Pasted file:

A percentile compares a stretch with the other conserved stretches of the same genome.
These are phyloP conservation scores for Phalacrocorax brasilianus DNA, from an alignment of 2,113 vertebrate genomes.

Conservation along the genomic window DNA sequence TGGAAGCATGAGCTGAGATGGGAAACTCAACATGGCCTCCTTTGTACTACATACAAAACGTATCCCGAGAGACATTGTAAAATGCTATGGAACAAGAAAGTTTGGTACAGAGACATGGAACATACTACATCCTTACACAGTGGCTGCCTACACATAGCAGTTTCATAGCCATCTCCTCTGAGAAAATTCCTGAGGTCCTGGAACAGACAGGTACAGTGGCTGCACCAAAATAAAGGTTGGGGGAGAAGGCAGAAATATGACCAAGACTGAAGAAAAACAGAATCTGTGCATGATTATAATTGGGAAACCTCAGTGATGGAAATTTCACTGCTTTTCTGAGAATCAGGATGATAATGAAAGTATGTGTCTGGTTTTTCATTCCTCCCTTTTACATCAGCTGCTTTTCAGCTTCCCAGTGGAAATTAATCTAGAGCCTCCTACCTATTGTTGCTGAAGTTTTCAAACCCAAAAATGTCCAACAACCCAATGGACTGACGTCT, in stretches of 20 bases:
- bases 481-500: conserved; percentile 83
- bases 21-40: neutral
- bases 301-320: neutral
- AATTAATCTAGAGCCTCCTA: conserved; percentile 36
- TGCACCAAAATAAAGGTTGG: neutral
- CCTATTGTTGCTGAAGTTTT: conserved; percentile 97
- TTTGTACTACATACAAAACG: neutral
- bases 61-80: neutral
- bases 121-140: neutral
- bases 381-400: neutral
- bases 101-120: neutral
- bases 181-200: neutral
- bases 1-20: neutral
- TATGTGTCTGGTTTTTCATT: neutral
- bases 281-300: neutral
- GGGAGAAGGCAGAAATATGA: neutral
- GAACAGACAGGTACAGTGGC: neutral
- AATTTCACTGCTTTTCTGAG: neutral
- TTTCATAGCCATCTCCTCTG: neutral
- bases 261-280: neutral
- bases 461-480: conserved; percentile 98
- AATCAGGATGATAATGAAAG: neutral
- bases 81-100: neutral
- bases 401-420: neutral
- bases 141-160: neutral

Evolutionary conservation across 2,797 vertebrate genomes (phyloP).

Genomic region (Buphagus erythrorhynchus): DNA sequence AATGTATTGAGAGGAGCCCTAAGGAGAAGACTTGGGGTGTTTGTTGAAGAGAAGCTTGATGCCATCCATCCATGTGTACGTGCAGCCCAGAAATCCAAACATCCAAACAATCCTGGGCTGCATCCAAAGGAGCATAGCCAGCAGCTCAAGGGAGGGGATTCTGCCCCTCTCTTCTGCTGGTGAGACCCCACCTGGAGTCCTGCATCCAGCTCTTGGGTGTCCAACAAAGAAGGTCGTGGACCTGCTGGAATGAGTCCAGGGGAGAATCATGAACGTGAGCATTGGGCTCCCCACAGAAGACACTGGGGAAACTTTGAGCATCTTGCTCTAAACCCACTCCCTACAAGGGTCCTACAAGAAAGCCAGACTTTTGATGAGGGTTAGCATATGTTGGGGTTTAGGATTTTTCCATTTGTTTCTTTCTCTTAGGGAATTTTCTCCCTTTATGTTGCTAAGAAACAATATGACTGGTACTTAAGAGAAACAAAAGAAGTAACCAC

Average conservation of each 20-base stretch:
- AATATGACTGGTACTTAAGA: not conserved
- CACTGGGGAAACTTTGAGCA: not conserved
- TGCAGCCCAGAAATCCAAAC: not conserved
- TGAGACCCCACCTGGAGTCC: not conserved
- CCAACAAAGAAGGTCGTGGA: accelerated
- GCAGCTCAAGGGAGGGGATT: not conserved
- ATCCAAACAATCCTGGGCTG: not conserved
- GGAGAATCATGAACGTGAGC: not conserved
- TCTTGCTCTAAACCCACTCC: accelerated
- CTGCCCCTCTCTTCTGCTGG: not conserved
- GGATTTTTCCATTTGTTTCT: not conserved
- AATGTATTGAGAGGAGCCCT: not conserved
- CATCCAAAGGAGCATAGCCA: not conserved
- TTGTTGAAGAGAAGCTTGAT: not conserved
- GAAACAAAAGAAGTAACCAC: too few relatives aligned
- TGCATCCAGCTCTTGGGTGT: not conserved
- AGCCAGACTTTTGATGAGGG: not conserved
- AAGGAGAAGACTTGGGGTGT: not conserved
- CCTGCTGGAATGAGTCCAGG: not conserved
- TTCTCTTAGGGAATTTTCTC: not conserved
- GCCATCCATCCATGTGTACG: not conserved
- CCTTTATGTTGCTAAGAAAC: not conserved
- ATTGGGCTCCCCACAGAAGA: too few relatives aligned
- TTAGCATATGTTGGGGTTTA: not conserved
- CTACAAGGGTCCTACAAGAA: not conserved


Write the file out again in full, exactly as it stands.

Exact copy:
A percentile compares a stretch with the other conserved stretches of the same genome.
These are phyloP conservation scores for Phalacrocorax brasilianus DNA, from an alignment of 2,113 vertebrate genomes.

Conservation along the genomic window DNA sequence TGGAAGCATGAGCTGAGATGGGAAACTCAACATGGCCTCCTTTGTACTACATACAAAACGTATCCCGAGAGACATTGTAAAATGCTATGGAACAAGAAAGTTTGGTACAGAGACATGGAACATACTACATCCTTACACAGTGGCTGCCTACACATAGCAGTTTCATAGCCATCTCCTCTGAGAAAATTCCTGAGGTCCTGGAACAGACAGGTACAGTGGCTGCACCAAAATAAAGGTTGGGGGAGAAGGCAGAAATATGACCAAGACTGAAGAAAAACAGAATCTGTGCATGATTATAATTGGGAAACCTCAGTGATGGAAATTTCACTGCTTTTCTGAGAATCAGGATGATAATGAAAGTATGTGTCTGGTTTTTCATTCCTCCCTTTTACATCAGCTGCTTTTCAGCTTCCCAGTGGAAATTAATCTAGAGCCTCCTACCTATTGTTGCTGAAGTTTTCAAACCCAAAAATGTCCAACAACCCAATGGACTGACGTCT, in stretches of 20 bases:
- bases 481-500: conserved; percentile 83
- bases 21-40: neutral
- bases 301-320: neutral
- AATTAATCTAGAGCCTCCTA: conserved; percentile 36
- TGCACCAAAATAAAGGTTGG: neutral
- CCTATTGTTGCTGAAGTTTT: conserved; percentile 97
- TTTGTACTACATACAAAACG: neutral
- bases 61-80: neutral
- bases 121-140: neutral
- bases 381-400: neutral
- bases 101-120: neutral
- bases 181-200: neutral
- bases 1-20: neutral
- TATGTGTCTGGTTTTTCATT: neutral
- bases 281-300: neutral
- GGGAGAAGGCAGAAATATGA: neutral
- GAACAGACAGGTACAGTGGC: neutral
- AATTTCACTGCTTTTCTGAG: neutral
- TTTCATAGCCATCTCCTCTG: neutral
- bases 261-280: neutral
- bases 461-480: conserved; percentile 98
- AATCAGGATGATAATGAAAG: neutral
- bases 81-100: neutral
- bases 401-420: neutral
- bases 141-160: neutral

Evolutionary conservation across 2,797 vertebrate genomes (phyloP).

Genomic region (Buphagus erythrorhynchus): DNA sequence AATGTATTGAGAGGAGCCCTAAGGAGAAGACTTGGGGTGTTTGTTGAAGAGAAGCTTGATGCCATCCATCCATGTGTACGTGCAGCCCAGAAATCCAAACATCCAAACAATCCTGGGCTGCATCCAAAGGAGCATAGCCAGCAGCTCAAGGGAGGGGATTCTGCCCCTCTCTTCTGCTGGTGAGACCCCACCTGGAGTCCTGCATCCAGCTCTTGGGTGTCCAACAAAGAAGGTCGTGGACCTGCTGGAATGAGTCCAGGGGAGAATCATGAACGTGAGCATTGGGCTCCCCACAGAAGACACTGGGGAAACTTTGAGCATCTTGCTCTAAACCCACTCCCTACAAGGGTCCTACAAGAAAGCCAGACTTTTGATGAGGGTTAGCATATGTTGGGGTTTAGGATTTTTCCATTTGTTTCTTTCTCTTAGGGAATTTTCTCCCTTTATGTTGCTAAGAAACAATATGACTGGTACTTAAGAGAAACAAAAGAAGTAACCAC

Average conservation of each 20-base stretch:
- AATATGACTGGTACTTAAGA: not conserved
- CACTGGGGAAACTTTGAGCA: not conserved
- TGCAGCCCAGAAATCCAAAC: not conserved
- TGAGACCCCACCTGGAGTCC: not conserved
- CCAACAAAGAAGGTCGTGGA: accelerated
- GCAGCTCAAGGGAGGGGATT: not conserved
- ATCCAAACAATCCTGGGCTG: not conserved
- GGAGAATCATGAACGTGAGC: not conserved
- TCTTGCTCTAAACCCACTCC: accelerated
- CTGCCCCTCTCTTCTGCTGG: not conserved
- GGATTTTTCCATTTGTTTCT: not conserved
- AATGTATTGAGAGGAGCCCT: not conserved
- CATCCAAAGGAGCATAGCCA: not conserved
- TTGTTGAAGAGAAGCTTGAT: not conserved
- GAAACAAAAGAAGTAACCAC: too few relatives aligned
- TGCATCCAGCTCTTGGGTGT: not conserved
- AGCCAGACTTTTGATGAGGG: not conserved
- AAGGAGAAGACTTGGGGTGT: not conserved
- CCTGCTGGAATGAGTCCAGG: not conserved
- TTCTCTTAGGGAATTTTCTC: not conserved
- GCCATCCATCCATGTGTACG: not conserved
- CCTTTATGTTGCTAAGAAAC: not conserved
- ATTGGGCTCCCCACAGAAGA: too few relatives aligned
- TTAGCATATGTTGGGGTTTA: not conserved
- CTACAAGGGTCCTACAAGAA: not conserved